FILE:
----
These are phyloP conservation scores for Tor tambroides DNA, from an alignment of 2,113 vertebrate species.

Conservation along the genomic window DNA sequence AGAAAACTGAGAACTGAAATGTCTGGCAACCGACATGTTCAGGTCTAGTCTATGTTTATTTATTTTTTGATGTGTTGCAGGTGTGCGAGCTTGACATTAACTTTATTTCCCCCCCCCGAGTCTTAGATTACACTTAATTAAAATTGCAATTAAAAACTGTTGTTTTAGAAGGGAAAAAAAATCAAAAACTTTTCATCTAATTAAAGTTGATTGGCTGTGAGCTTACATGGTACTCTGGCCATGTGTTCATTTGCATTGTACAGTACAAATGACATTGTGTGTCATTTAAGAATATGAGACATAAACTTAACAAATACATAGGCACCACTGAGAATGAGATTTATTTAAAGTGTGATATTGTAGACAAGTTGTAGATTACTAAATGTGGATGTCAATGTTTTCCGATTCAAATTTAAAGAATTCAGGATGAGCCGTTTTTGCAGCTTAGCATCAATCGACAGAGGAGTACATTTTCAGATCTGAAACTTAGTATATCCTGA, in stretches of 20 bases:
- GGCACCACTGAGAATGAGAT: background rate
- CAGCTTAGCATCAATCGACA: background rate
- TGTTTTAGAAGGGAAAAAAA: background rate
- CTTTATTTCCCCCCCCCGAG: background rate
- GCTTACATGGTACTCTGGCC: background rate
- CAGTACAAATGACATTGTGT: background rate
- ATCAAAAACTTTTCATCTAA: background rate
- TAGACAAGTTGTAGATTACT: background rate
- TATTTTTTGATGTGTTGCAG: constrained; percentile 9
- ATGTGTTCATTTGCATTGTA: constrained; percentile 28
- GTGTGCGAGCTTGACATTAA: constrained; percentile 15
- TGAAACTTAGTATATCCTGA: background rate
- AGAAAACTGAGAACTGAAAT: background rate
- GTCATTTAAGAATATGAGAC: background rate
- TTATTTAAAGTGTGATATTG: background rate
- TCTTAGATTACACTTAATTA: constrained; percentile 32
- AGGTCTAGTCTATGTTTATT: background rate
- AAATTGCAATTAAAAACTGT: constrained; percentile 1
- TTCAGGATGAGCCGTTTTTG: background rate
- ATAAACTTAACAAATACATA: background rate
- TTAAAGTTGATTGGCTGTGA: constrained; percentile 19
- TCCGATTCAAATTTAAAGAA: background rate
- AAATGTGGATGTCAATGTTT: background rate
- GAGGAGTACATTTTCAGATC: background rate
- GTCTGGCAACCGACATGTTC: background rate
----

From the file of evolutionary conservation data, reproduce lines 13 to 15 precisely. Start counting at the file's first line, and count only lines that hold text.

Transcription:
- GTGTGCGAGCTTGACATTAA: constrained; percentile 15
- TGAAACTTAGTATATCCTGA: background rate
- AGAAAACTGAGAACTGAAAT: background rate